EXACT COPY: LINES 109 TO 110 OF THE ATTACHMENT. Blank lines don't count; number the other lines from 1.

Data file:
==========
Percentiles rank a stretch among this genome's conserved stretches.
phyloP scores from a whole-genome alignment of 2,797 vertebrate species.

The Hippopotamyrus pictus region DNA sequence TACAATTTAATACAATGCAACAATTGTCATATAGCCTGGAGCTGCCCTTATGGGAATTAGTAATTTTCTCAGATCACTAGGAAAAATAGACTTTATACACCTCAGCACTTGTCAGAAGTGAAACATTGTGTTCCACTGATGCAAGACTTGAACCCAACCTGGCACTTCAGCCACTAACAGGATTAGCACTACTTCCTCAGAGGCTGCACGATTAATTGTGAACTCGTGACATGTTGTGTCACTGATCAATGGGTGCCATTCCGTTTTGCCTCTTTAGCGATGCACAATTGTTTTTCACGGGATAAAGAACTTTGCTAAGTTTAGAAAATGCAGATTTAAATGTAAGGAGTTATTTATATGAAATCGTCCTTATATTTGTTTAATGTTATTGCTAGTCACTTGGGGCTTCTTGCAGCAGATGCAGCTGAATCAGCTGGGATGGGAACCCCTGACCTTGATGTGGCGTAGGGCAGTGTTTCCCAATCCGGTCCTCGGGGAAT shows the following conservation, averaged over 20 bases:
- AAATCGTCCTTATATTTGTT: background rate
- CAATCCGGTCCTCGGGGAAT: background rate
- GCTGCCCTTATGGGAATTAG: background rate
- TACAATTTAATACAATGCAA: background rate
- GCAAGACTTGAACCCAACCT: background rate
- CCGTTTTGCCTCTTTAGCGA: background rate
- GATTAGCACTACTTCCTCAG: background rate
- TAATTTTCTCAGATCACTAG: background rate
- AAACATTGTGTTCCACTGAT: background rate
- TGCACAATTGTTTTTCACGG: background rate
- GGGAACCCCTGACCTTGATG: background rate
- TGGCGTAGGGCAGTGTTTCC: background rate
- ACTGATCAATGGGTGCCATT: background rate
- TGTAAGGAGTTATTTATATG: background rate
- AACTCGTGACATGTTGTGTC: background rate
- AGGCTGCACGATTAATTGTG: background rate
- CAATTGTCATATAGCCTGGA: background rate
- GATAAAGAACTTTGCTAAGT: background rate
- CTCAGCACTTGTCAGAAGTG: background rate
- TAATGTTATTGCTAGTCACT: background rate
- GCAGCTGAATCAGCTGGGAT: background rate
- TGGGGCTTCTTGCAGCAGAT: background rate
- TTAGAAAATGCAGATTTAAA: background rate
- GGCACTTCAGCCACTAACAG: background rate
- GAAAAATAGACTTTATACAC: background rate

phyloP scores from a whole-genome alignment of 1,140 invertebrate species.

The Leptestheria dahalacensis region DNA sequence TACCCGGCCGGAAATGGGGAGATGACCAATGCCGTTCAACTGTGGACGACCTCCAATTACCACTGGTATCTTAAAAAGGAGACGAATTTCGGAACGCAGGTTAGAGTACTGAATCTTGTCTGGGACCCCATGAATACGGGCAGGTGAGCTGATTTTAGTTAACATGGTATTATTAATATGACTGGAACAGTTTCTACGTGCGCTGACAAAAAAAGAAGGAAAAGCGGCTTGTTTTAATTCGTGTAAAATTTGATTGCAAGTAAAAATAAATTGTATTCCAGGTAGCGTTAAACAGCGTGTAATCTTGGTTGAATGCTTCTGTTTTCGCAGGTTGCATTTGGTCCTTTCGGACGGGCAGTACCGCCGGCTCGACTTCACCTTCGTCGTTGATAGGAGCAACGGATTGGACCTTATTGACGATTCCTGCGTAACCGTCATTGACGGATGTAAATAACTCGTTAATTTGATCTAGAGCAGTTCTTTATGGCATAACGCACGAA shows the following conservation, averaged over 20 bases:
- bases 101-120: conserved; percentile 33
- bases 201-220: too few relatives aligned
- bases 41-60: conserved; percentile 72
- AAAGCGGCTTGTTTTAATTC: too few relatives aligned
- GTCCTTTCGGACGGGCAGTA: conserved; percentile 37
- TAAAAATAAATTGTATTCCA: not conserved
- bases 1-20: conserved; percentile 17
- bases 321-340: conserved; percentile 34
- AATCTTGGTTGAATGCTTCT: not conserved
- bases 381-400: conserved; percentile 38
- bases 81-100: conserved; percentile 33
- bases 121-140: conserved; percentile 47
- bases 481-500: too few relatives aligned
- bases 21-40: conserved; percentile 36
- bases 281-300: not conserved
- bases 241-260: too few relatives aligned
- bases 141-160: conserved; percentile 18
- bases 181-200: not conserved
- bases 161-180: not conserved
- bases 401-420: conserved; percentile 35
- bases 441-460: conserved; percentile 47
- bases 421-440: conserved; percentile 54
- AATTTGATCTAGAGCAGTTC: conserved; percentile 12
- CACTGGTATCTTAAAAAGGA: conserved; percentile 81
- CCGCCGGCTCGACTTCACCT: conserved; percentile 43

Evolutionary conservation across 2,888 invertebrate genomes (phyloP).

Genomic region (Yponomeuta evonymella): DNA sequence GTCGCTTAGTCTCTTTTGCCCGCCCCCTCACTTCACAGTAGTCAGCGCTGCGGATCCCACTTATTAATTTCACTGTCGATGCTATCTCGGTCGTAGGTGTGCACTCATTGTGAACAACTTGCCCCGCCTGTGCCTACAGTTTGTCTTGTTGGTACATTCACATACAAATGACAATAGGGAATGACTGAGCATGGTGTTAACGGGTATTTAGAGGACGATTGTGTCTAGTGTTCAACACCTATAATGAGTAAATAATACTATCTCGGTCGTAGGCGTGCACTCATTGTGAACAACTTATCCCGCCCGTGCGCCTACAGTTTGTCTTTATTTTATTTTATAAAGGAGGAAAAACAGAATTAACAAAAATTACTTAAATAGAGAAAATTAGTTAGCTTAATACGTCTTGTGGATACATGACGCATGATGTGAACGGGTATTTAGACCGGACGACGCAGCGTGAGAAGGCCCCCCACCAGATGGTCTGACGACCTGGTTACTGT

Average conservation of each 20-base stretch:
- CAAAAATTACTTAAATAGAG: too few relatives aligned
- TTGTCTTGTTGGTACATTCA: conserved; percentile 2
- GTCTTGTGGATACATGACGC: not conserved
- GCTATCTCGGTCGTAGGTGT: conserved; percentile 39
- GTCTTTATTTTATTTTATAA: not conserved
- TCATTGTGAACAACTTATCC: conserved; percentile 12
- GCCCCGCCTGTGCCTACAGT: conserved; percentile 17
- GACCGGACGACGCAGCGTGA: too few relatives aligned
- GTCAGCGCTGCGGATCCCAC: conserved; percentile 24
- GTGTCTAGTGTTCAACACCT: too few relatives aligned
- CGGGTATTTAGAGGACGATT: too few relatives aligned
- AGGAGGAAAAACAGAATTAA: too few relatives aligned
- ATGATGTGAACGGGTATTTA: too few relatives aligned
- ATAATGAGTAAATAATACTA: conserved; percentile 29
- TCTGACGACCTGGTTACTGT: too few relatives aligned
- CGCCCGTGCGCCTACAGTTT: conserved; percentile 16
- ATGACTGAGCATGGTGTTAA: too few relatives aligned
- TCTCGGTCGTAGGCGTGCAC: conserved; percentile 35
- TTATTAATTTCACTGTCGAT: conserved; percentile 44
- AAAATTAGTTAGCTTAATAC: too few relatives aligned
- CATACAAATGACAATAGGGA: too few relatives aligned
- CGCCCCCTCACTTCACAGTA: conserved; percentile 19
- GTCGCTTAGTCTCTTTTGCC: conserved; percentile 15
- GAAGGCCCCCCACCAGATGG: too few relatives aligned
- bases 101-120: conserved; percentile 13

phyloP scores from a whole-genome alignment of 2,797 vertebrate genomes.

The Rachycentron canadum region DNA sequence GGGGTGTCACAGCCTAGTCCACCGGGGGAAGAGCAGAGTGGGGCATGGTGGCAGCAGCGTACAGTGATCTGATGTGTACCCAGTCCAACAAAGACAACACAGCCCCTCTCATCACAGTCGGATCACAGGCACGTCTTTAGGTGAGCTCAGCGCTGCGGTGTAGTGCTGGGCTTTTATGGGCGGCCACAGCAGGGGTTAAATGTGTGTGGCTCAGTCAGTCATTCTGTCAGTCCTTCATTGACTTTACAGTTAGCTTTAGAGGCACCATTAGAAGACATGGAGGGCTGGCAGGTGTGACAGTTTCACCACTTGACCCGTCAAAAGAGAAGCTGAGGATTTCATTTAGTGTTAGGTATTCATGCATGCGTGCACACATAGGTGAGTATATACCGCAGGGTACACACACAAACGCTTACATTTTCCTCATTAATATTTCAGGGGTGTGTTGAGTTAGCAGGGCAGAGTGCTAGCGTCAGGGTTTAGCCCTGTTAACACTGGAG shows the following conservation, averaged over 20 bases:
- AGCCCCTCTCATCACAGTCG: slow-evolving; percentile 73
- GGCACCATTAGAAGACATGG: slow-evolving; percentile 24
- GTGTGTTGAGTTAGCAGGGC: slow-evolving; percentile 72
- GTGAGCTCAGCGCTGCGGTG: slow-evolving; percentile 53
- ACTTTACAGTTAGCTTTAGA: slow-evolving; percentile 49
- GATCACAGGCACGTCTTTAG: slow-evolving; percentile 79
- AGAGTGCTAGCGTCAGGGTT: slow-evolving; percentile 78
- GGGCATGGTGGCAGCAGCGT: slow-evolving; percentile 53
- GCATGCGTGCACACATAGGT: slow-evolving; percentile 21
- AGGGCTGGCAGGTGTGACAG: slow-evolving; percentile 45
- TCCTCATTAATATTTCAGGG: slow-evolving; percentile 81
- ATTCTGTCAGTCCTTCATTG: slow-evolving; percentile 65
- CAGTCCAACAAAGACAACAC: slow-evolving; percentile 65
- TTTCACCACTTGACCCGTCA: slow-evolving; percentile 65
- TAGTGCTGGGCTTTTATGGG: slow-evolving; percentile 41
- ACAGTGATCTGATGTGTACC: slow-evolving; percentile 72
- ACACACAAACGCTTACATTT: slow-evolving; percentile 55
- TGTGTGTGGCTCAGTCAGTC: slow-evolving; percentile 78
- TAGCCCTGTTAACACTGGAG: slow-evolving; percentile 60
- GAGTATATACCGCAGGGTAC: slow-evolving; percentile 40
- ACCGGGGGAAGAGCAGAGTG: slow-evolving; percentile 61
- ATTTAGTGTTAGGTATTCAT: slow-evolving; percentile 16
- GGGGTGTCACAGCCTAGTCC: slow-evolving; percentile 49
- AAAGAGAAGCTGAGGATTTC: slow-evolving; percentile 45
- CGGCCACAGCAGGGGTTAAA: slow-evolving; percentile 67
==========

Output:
- AAAGAGAAGCTGAGGATTTC: slow-evolving; percentile 45
- CGGCCACAGCAGGGGTTAAA: slow-evolving; percentile 67